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Vital People: Dental care program puts smiles on kids' faces

Heather Burkett started the society after meeting a student in 2011 who had such bad oral hygiene that it took weekly visits to the dentist for six months to fix all of them.
A young patient, left, about to receive a free dental procedure gives a thumbs-up at the ORCCA Dental Clinic in Sidney. Dr. Mitra Hashemi, one of the dentists who provides services at the clinic, sits by her side. ORCCA DENTAL CLINIC SOCiETY

Children and adolescents from low-income families have something to smile about, thanks to free dental care provided by the Oral Care for Children and Adolescents (ORCCA) Dental Clinic Society.

The society was founded in 2013 in the belief that all kids have the right to oral care.

Heather Burkett, board chair of the society, said she started it after meeting a student in 2011 who had such bad oral hygiene that it took weekly visits to the dentist for six months to fix all of them.

“He came to my attention because he had a behavioural problem — likely due to him being in pain for about two years due to rotting teeth,” said Burkett, who used to be a district principal for Saanich.

“He was 11 years old and needed three root canals and almost every other tooth in his mouth filled. With his mouth fixed, he went on to being a model student and graduating.”

She said 12 years and thousands of patients later, her greatest reward is seeing patients — and parents — walk out of the clinic with smiles on their faces.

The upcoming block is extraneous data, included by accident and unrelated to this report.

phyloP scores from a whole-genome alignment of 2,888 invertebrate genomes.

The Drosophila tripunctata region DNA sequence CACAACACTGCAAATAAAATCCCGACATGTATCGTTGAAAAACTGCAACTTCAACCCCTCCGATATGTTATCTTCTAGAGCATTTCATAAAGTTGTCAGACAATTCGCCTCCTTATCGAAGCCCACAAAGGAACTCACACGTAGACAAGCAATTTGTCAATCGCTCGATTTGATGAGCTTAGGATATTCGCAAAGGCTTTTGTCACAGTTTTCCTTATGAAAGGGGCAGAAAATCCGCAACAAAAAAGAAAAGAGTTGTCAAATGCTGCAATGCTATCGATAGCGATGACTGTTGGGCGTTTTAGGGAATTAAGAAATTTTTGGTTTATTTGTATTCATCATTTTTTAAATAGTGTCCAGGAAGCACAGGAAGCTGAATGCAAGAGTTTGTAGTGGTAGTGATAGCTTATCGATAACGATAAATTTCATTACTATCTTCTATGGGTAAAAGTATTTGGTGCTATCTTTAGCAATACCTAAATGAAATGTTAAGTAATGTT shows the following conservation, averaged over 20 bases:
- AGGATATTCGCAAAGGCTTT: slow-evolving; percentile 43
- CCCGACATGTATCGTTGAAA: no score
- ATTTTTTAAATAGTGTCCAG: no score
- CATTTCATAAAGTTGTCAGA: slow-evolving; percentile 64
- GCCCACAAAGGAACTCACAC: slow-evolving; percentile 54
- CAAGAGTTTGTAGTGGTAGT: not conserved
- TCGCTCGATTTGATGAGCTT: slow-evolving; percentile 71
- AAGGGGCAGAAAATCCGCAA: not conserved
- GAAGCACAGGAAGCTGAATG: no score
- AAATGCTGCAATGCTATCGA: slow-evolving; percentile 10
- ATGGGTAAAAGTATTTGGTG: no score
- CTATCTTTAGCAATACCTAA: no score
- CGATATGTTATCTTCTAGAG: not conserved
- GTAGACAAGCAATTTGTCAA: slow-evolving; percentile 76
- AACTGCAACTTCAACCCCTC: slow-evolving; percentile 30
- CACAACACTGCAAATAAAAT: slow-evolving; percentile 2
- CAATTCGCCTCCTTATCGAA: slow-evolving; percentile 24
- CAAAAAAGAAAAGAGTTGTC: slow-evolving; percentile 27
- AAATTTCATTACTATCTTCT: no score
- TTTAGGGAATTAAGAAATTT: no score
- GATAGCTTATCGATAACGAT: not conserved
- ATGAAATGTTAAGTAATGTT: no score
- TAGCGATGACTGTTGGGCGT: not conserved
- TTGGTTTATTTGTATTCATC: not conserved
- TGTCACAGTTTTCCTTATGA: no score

In 2022, the society’s team — mostly made up of volunteers — provided more than 1,000 procedures to children in Greater Victoria, Saanich Peninsula and the Gulf Islands.

ORCCA provides, on average, eight fillings per child, along with teaching kids how to keep their teeth and mouths clean. It also provides guidance on making good nutritional decisions and developing healthy habits.

​Burkett said providing free dental care — along with the associated costs of running a clinic — is expensive and she is grateful for the assistance provided by the Victoria Foundation in helping the group to secure a grant from Green Shield Canada, a health benefits provider.

The assistance meant the group was able to pay the salary of an office manager and part of a dental assistant’s salary.

“They really went to bat for us,” said Burkett. “We wouldn’t be able to do what we do without that funding. They were marvelous to deal with.”

The non-profit dental clinic gets referrals from social agencies and the Inter-Cultural Association of Greater Victoria. It accepts patients with a household income of less than $50,000 and those without dental insurance, providing dental care for children and youth 19 and under.

The clinic, located in Sidney, tries not to turn any patients away, with a special committee that reviews the treatment costs of some patients who need dental work or release from pain brought on by abscesses and other untreated infections.

For more information, or to volunteer if you have dental training, go to

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